Setting up an O.MG cable for keystroke injection attacks, and then forensically dumping the firmware for analysis.
Grumpy Admin Here, you know when someone says something, and you like… are you serious… typically they say these things out of lack of understanding. So here is a very very quick blog to start the day off!!!
Maybe I was just grumpy and tired… but when I was told… just use” Password1”! as an service account password for a secure customer service. I was like…. are you serious…
“yeah, it’s secure enough it has a capital and number and punctuation.“…. Shaking my head in disbelieve I did it anyway. I’m not the boss… I do as I am told… I can only advice. But hopefully, I can think of a way to change his mind and get a decent password on that service account.
But then I came in to the office, at 7:30 this morning, after making coffee and machine starting up, normal health checks on the customer systems. I had a cunning plan, I would do a quick hacking demo to show how insecure the password was. By 08:10 still filled with rage from yesterday’s stupid statement. I demonstrated to my disbelieving boss how insecure that “Password1!” was and how trivial it was to break it! Guess he is one of these, have to see it to believe types!
This isn’t smart, cleaver and is very script kid method but needs must, as it is just to quickly prove to my boss that “Password1!” should not be used for anything other than simple testing! The fact that “Password1!” would be in most dictionary attacks anyway, but I wanted to point out that the password wasn’t actually strong by cracking it!
So in order to crack this password like a horrible nasty person, we need to do a few things
1) We need to get the password hash off a machine
2) we then need to crack the password hash
The method of grabbing the hash I am going to use today, is to use out-minidump.ps1, part of the PowerSploit kit! Written by a Mr Matthew Graeber. Remember, this is very quick demo just to prove a point not be technical!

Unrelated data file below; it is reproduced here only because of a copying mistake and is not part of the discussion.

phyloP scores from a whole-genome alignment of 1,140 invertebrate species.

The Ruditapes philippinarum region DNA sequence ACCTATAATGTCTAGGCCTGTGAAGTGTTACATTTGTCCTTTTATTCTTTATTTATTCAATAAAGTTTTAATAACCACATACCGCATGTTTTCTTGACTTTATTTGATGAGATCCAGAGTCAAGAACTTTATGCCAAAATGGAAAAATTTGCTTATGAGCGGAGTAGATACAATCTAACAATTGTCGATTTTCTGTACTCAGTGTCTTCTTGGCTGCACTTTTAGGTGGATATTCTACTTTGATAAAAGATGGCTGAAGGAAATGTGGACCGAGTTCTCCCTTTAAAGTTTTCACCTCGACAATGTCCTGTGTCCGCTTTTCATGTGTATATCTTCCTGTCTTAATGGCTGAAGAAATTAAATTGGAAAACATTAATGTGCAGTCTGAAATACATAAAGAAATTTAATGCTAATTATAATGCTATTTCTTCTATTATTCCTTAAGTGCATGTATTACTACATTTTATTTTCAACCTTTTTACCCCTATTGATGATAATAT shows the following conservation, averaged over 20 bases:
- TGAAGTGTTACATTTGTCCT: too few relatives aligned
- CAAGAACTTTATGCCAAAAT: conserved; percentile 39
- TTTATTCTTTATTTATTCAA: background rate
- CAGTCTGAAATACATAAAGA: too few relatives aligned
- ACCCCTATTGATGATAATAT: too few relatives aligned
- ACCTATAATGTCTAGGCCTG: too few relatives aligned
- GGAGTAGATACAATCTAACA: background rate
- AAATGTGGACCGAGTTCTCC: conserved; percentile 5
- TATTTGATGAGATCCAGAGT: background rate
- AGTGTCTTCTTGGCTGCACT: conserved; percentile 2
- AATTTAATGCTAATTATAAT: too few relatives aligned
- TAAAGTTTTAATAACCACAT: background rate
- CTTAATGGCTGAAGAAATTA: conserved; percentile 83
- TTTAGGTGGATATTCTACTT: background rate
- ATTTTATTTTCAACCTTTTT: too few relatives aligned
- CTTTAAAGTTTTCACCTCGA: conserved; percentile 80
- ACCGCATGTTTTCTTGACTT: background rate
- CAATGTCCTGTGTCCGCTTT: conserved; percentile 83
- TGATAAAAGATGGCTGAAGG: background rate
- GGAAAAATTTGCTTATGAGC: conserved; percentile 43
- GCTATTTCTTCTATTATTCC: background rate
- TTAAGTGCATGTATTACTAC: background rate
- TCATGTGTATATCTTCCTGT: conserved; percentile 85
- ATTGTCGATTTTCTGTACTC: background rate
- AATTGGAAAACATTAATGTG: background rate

I am going to use this to dump the LSASS process, this will then be in a dump file. If you wish to learn more about how the logon process works. Check this link out!
After I have this dump of the LSASS service. I am going to use another “hacking tool”, typically detected by AV, you might want to put an exclusion in your AV for it if you want to try this at home – Even my System Centre Endpoint Protection picked it.
The hacking tool I will use will be mimikatz – Written by some random French dude! Again a very simple and very common tool. Use google to find it! Grumpy Admin is too lazy to post a link!
So, I fire up my test lab, and made sure my test1 user has the correct password, and that it had logged in to the machine. If a user not logged in then the LSASS service won’t have it password in its memory cache.
Next I download the out-minidump.ps1 script.
This can be found here, if you don’t have the PowerSploit kit installed.
Next step is to dump the LSASS service… this very simple, I am going to use the get-process cmdlet and pipe it to the out-minidump script!
get-process LSASS |Out-Minidump
Now lets move to mimikatz and have a look at this. First thing, I like to do is set up a log file to capture the output to text/log file. This makes it easier to cut and paste, also give you a record for what you typed and received back, so can be present as evidence for your security reports.
To configure logging in mimikatz just type log followed by the path to the logfile
Now I need to load in the LSASS dump file into mimikatz so the froggy program can work its magic. The command to do this is
sekurlsa::minidump <dump file>
now to extract the passwords you can do the following command. There are others like MSV and you can use this tool for things like Pass The Hash. It worth looking at playing with!
As you can see from the output it enumerates all the NTLM hashes as well as tokens etc. All I want to do is quickly grab the NTLM hash of my Test1 User Don’t forget it will only enumerate if that user has logged on to that machine! Think terminal servers might be amazing place to harvest many hashes.
We have the output in our log file for easy cut and paste, don’t forget.
Now that we have the hash we can now use whatever method we like to break it and try to get the Password out of it! Cain and Able, etc
As this is my demo lab for MCSE work, not ethical hacking. I don’t have my large hash tables here! So I will use a “free” online hash cracking / lookup service. Use at own risk of course!
AS you can see, in no time at all, it was able to decode the NTLM hash, which we took from the memory of a running computer and reverse it to its password. Proving that “Password1!” is well known and very insecure.
So this quick 3 min demo. The blog took longer to write! Proved without doubt that we should NEVER use “Password1!” as service password account! Especially on a customer’s system! There ends my moaning session this morning… And a generated unique 17+ character complex password was used in place of “Password1!” and will be used in future! Good!!! Why did I have to do a demo to prove this… god only knows….